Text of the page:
10 lawyers at the DoJ working on that? I was told they only had a team of 4 working on all the Occupy Central prosecutions.

    I assume that means they will no longer be whining about lack of resources there. Shame they can’t spare anyone to deal with the illegal occupation of Government land by the Heung Yee Kuk, isn’t it?

  4. Stephen says:

    Why would the “affable bureaucrat” want the role ? His default strategy is to do nothing which is not going to work when you have Beijing aggressively pulling one way and 60% of the population pulling the other way. No more (pretend) inclusive Legislature, common law legal system, impartial Civil Service. Hong Kong has regressed to such an extent over the last 4.5 years and god only knows what another 5 years of CCP cheer leader CY Leung as Chief Executive will bring ? What is clear to me is that the CCP no longer gives a f*ck how this looks to the outside world (including Taiwan) and the outside world doesn’t care much anyway. Time to sort out my old books … ?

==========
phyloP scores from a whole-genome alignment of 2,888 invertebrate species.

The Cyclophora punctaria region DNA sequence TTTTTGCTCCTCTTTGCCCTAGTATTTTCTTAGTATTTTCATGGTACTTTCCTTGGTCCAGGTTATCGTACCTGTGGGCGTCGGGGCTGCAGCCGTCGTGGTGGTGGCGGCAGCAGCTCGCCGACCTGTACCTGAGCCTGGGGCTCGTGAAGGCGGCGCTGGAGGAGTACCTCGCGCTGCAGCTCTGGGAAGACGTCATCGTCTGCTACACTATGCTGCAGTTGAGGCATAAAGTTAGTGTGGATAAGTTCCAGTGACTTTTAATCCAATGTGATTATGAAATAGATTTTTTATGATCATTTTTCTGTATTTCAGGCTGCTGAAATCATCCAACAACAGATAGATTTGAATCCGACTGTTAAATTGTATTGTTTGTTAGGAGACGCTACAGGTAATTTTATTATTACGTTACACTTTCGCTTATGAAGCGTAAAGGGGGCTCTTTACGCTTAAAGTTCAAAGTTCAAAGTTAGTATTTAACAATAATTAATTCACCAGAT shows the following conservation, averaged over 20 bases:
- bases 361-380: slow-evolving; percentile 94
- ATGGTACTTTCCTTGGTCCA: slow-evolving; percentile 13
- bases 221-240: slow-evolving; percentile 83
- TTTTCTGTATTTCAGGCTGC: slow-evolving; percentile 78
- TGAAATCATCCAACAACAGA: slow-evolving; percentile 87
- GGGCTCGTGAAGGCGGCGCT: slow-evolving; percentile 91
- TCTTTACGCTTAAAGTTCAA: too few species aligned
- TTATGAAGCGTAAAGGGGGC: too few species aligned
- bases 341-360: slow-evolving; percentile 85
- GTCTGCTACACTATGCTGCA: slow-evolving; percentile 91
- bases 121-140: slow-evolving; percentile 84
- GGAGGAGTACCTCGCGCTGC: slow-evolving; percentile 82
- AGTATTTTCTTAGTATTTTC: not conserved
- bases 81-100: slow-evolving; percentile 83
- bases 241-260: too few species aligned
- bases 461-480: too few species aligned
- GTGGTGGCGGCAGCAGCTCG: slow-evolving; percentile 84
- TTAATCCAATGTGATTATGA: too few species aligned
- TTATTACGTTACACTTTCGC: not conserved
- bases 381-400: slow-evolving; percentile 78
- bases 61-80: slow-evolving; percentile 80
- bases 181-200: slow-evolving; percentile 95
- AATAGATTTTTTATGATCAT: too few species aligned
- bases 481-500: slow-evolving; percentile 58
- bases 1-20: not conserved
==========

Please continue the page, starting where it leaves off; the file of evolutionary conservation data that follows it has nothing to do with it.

5. PD says:

    Agreed that all this repression is tragic for Hong Kong and that the default position for CE, one that saves Peking the bother of checking on other candidates, is CY.

    It would be helpful if you could expand on the “potentially deep trouble” Hong Kong seems to be heading into: what forms might the “greater … resistance” take? Is there any way of halting the CP juggernaut? Are there any historical examples that might give us a smidgen of hope?

  6. Joe Blow says:

    If there is a second term for D7689 there will be blood in the street.